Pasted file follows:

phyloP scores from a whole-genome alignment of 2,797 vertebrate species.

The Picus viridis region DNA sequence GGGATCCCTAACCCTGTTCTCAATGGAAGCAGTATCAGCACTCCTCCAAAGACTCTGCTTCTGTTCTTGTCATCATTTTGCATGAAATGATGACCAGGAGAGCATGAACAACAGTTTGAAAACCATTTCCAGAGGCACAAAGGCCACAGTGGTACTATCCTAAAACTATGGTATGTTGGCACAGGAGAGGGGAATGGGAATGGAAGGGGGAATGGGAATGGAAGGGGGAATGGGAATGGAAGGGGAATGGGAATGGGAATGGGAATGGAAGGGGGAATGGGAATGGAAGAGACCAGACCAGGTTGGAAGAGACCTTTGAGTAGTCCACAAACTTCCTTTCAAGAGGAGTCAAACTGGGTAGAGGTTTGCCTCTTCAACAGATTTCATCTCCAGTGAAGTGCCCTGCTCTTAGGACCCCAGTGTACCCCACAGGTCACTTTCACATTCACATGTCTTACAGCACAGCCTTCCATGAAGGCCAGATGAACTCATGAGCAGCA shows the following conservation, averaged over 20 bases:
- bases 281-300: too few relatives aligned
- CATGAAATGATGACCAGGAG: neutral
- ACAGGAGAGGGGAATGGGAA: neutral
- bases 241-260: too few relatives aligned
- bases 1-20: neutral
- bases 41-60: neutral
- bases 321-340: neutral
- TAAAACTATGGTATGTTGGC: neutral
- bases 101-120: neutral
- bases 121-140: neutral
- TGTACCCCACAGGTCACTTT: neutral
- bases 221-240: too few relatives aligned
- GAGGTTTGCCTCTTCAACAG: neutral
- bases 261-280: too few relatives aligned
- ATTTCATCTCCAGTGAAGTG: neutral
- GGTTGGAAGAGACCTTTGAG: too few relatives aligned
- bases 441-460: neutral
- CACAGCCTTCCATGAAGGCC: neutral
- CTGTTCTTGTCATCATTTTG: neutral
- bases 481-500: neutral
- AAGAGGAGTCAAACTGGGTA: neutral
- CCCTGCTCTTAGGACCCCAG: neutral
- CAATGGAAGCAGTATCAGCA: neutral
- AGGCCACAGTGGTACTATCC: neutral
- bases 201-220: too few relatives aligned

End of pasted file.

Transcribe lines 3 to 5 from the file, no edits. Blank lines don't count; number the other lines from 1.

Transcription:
- bases 281-300: too few relatives aligned
- CATGAAATGATGACCAGGAG: neutral
- ACAGGAGAGGGGAATGGGAA: neutral